I was most captivated by this Omellette Norvegian, a multi-layered ‘cake’ of ice cream, rum-marinated raisins, and….well, actually, the bakery is kind enough to post little signs letting you know what’s inside, underneath those dramatic swoops of sweet, caramelized meringue.


140 is also a glacier, churning out house made ice creams and sorbets non-stop throughout the year, which I’m happy to wait patiently in line for as well.

No matter who’s rubbing up behind me.

Boulangerie 140
140, rue de Belleville (20th)
Métro: Jourdain
T:01 46 36 92 47“>Pâtisserie de L’Église
11, rue du Jourdain
T: 01 46 36 66 08



    • Erielle

    Something else you can do to exasperate the person inches behind you in line is when the line moves forward, just stand there, and don’t move with the line. Just stand there and watch the person behind you get red in the face, start breathing faster, and maybe even start crying. Good times. But don’t stand there too long or the line will revolt and you will lose your place.
    140 sounds wonderful, I hope a have a chance to visit someday.

    • kudzu

    One of my real joys when I lived in the West Village in NYC many years ago was stopping by Zito’s on Bleecker Street twice a day for their still-warm mini-loaves of bread, the perfect size for a couple. (I’m happy that it’s still there.) It meant waiting with a lot of locals — Italian mamas with expensive prams, old women who knew how to elbow, kids buying the bread for family dinner. It was all a part of daily life.

    Your bakery described today is light years more upmarket and sophisticated but the expectation of quality and freshness is the same!

    • Lisa

    If I had a blog, I would post the weather of the city i’m writing about in the middle of the page too. That way when the reader is lost in the moment imagining the deliciousness that 140 offers daily to the romance of Paris, they can smile just like me when they know what it feels like there right then – nice touch.

    • Chris (Amateur Traveler podcast)

    Have you thought about putting together a google map with your recommendations like this bakery? It would be nice to have a map with places like this marked for my trip to Paris next Summer. I would not like to go to the wrong one of the 1263 bakeries. I use a map like that on my site to show the location of podcast episodes and would gladly send you the source code if that would help.

    • Lu

    David, you continue to make me long for Paris! AAAGGGGHHH. Here are a couple of my musings. One: when I stayed with a friend in her apt. in the 14th last April, I totally saw what Erielle refers to!!! The possessiveness of space,inching forward whenever possible and breathing down one’s neck — all for that delicious baguette. Two: Mr. and I have stayed twice in the same place in the 6th and by day 2, the lady at the boulangerie with no English and my average French, always anticipated my order of a couple of strawberry macarons and one baguette. And greeted with a smile, was I. I loved her.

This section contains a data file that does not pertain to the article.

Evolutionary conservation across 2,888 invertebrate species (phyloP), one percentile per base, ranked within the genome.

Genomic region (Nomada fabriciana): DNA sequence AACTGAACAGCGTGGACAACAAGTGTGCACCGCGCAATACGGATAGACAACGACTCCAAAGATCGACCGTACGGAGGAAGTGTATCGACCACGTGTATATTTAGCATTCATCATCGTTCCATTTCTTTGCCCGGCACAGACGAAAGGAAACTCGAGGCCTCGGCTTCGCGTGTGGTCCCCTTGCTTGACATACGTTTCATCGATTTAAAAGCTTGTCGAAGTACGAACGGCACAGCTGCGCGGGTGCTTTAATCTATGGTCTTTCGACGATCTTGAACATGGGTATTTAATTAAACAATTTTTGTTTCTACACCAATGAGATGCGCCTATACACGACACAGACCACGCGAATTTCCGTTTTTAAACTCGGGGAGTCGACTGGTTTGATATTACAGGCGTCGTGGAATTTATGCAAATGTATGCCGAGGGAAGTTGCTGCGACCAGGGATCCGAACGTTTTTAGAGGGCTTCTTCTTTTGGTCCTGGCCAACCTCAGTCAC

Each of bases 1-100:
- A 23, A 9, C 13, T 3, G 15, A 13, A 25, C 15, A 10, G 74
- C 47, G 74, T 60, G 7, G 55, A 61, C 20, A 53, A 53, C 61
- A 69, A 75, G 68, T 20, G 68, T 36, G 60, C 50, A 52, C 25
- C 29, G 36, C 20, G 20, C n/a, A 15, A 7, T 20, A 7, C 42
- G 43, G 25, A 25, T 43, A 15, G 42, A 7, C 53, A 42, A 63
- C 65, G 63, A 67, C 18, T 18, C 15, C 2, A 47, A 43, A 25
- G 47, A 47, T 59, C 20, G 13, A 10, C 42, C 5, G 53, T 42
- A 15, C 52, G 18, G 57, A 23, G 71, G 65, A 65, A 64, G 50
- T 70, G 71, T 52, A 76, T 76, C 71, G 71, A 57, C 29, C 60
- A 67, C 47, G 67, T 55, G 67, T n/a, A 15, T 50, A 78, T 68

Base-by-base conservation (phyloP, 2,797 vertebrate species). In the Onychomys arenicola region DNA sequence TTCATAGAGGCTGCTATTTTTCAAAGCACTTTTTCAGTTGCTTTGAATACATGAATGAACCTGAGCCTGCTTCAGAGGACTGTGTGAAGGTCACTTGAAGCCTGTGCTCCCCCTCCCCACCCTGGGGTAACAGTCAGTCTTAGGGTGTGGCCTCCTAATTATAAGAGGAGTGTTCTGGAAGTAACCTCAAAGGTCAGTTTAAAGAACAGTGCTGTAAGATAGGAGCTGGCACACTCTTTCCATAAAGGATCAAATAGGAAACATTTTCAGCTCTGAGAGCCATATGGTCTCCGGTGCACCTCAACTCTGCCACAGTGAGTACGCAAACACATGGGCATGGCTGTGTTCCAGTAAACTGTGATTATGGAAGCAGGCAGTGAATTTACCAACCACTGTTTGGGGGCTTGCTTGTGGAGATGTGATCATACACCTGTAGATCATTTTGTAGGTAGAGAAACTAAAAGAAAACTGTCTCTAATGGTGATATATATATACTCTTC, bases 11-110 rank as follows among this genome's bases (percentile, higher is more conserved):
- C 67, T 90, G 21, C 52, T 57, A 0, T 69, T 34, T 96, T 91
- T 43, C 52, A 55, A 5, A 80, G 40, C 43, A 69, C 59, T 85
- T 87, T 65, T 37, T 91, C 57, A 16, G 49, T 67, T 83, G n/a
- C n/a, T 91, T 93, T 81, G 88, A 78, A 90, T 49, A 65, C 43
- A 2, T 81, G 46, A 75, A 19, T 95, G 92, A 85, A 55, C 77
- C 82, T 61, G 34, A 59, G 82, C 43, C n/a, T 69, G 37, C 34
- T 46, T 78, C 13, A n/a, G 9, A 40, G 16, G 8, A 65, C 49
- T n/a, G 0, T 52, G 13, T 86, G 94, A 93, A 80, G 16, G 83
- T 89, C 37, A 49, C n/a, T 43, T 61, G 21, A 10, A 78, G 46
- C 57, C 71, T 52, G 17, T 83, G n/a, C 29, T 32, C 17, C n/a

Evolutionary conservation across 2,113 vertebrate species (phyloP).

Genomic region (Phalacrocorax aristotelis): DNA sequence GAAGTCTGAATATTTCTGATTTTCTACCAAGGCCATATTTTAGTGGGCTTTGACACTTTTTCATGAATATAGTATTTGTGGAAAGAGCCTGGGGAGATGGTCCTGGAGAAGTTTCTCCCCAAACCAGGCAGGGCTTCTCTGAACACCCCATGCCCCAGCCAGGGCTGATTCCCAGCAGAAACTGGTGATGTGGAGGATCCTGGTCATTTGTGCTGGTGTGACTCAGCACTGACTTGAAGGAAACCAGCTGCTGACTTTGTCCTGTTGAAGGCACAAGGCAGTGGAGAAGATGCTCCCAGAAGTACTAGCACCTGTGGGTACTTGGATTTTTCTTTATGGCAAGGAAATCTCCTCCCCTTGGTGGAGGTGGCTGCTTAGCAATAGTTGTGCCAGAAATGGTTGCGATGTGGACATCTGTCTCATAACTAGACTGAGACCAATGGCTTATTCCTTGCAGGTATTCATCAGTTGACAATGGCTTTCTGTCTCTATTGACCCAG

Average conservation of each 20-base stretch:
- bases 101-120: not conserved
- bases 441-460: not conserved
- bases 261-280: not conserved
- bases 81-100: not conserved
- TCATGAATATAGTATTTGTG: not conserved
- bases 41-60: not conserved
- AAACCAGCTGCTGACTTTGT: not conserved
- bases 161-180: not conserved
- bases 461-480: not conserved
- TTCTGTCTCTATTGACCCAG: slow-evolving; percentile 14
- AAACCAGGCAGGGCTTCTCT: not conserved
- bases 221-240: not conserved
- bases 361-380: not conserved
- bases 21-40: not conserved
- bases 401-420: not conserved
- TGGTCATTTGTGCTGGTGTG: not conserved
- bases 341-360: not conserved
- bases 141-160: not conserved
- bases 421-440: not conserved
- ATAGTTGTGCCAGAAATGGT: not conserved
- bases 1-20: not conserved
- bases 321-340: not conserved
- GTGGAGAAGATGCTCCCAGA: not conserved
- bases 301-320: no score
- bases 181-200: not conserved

See? Now I am depressed again….

    • julie

    David, I do the same as you in a queue, I move slightly backwards…or say something, but then I’m French, and I’d do that…

    Funnily, over a year ago, I stayed at a friend’s who lived around the corner from 140 and I got to buy bread there for my family Sunday lunch. Very “authentic” shop:)

    • mimi

    So American are eating less bread? Bof! Not this one. I waited for what seemed like hours in a tiny bakery in the Lot and it was well worth it. Every bite.

    • John DePaula

    Ha! Very funny, David! One thing I used to ‘love’ was standing in the grocery store 12 – 18 inches from the shelf perusing the items when the stock boy would come and edge directly in front of me to stock the shelf. Whoa! I found that if you stand your ground, or begin to breathe down his neck, it kinda freaks ’em out a bit! Quelle rigolade! :-)

    • Mark

    Don’t know why Americans are afraid of bread. They aren’t afraid of McDonalds! What they are afraid of is cooking, and creativity. Bread requires creativity. Sandwiches are for lunch! White and soft, yummmm. If it is dark and crunchy and grainy and smelly they turn their noses. I’d say Americans like their bread the way they like their war, uncomplicated, and non-challenging. ;-) Otherwise they lose interest. Hopeless. Argh.

    • Shannon

    UGH!!! David, you are killing me! Unlike most Americans, I adore bread. I could sit with a loaf of french bread and a wedge of brie, eating until it is all gone. YUM! Now that I have Celiac and am on a gluten free diet there are no more good loaves of french bread for me. It was a dark day in my world when I was told I could not eat bread anymore. Well, good gluten filled bread (the best kind.)

    • Mel

    Oh- I’m drooling. Thank you for this post and reminding me why I love to visit Paris and wish I could live there.

    • michelle

    i am envious and very hungry! :P i wish i could be in paris too.